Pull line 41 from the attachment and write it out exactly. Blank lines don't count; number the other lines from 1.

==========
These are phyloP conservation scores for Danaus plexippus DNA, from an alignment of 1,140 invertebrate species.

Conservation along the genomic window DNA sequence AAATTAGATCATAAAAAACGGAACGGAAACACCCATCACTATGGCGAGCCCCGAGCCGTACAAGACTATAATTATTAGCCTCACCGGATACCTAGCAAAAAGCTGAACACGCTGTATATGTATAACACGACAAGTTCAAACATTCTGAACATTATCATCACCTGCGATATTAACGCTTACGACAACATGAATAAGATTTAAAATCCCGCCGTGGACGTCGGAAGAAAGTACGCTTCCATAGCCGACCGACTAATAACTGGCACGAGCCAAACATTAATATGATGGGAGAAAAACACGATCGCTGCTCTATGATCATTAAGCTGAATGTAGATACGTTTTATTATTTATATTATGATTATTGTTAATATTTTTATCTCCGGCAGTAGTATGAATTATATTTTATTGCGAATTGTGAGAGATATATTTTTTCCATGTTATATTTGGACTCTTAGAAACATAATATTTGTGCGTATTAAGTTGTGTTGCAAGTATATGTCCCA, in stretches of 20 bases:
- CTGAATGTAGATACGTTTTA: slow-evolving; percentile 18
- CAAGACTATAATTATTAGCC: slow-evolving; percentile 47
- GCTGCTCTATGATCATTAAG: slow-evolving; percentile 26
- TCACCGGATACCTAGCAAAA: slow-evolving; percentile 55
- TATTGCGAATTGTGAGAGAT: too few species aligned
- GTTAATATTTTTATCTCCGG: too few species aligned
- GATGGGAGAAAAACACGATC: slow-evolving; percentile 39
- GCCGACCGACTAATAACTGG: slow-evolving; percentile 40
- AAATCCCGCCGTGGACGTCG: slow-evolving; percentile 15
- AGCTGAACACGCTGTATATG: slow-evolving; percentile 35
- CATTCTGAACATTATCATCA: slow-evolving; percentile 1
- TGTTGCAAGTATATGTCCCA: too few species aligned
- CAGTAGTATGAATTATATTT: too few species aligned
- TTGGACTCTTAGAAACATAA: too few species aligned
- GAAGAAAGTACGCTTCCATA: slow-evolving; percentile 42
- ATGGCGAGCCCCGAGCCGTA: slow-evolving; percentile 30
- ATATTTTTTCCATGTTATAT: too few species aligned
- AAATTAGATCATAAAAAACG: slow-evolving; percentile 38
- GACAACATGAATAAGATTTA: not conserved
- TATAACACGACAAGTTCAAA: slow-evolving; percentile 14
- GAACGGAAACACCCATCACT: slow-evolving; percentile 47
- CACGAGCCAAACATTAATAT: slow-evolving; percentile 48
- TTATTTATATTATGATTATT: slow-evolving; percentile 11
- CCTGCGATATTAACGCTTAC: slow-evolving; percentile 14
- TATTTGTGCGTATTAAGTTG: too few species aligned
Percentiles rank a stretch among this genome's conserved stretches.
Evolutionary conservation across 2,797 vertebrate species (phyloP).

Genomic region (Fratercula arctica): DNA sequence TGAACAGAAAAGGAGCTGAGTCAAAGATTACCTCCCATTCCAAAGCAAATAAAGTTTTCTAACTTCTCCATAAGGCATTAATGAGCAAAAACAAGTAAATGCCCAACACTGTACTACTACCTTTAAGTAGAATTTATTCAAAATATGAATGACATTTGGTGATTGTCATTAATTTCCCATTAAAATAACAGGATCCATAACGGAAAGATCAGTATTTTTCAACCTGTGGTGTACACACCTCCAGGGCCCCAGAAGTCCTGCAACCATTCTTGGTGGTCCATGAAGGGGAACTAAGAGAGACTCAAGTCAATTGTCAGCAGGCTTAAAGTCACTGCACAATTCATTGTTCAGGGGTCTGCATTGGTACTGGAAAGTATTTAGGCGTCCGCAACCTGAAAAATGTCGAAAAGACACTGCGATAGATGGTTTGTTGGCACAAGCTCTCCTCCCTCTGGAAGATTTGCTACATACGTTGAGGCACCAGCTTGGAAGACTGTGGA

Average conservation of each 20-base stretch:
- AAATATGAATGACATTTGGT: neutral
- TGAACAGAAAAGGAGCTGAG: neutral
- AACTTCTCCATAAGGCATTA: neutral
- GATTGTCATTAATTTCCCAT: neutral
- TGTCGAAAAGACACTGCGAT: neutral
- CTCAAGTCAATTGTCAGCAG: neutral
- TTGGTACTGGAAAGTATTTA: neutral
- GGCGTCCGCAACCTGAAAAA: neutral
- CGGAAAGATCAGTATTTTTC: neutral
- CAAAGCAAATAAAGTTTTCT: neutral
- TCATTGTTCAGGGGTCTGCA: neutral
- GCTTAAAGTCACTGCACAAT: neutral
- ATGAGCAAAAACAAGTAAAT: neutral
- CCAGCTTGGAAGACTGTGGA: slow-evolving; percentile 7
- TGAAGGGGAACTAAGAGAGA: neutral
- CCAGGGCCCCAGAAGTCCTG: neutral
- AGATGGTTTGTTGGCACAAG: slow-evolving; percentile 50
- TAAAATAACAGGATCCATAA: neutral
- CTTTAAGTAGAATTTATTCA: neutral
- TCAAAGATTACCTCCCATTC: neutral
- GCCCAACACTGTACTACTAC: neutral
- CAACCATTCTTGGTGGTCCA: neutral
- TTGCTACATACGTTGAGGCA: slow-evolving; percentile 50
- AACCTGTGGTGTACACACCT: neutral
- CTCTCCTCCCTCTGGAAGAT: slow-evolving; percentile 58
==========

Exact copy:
- CAAAGCAAATAAAGTTTTCT: neutral